A forum for discussing what's working -- and what isn't -- in standards and assessments.

Should we assign homework?

David Wees Learning Specialist: Technology for Stratford Hall

Hi all,

I'd like to start a discussion here on the benefits or drawbacks to assigning regular homework to students.

I've had a lot of discussion with educators in the past year or so about homework, and met with mixed reviews of homework. Most educators I talk to support it, but much of the reading I've done seems either ambivalent about the practice or even quite negative.

I could start off with an opinion piece, but I'd rather that each person who has a position posts it here, and then I'll post my opinion later.

David

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I agree about the bigger picture!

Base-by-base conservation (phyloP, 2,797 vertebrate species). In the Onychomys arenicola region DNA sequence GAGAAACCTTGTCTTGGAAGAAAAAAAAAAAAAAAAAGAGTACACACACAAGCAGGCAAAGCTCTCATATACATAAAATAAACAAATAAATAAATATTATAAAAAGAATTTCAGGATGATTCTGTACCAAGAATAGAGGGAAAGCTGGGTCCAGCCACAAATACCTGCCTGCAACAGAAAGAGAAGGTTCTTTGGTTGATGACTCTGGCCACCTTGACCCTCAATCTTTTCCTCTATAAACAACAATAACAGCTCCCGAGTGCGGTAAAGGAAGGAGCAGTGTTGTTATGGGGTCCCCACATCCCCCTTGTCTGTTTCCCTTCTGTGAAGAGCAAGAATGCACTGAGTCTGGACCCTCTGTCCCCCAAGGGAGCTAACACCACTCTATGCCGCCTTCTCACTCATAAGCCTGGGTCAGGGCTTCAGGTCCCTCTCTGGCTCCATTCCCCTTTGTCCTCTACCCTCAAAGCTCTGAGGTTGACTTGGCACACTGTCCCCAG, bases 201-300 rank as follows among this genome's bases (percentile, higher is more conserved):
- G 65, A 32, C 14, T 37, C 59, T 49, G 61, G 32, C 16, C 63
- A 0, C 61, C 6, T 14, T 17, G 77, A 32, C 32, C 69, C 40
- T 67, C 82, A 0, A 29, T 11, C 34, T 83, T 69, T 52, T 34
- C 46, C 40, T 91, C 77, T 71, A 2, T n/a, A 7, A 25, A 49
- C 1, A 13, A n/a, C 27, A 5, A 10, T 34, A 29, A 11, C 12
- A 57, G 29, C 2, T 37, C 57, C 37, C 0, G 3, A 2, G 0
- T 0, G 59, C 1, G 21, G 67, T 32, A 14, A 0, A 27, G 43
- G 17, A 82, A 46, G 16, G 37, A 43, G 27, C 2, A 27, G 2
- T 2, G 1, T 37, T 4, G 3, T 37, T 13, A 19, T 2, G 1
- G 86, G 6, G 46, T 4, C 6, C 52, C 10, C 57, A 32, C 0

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I completely agree with Andrew's take on the issue. Especially in the primary grades, children need plenty of time for unstructured play and to explore their own areas of intellectual curiosity.

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My wife's and my approach is to apply a hierarchy at home. At the very top of the list is unstructured play, preferably with their friends outside but possibly including us. Then comes inside creative play and then homework.

I think children learn wonderful, valuable lessons playing and exploring the world. They need time to dig in the dirt, fingerpaint, and run around. I don't think they need to dedicate their "free time" to homework.

Obviously my comments relate mostly to primary school but I think we need to think carefully before assigning homework at any level. There are times when homework is beneficial but I think children should also have plenty of free time.

~Rebekah

Middle School Math Teacher

I am a relatively new teacher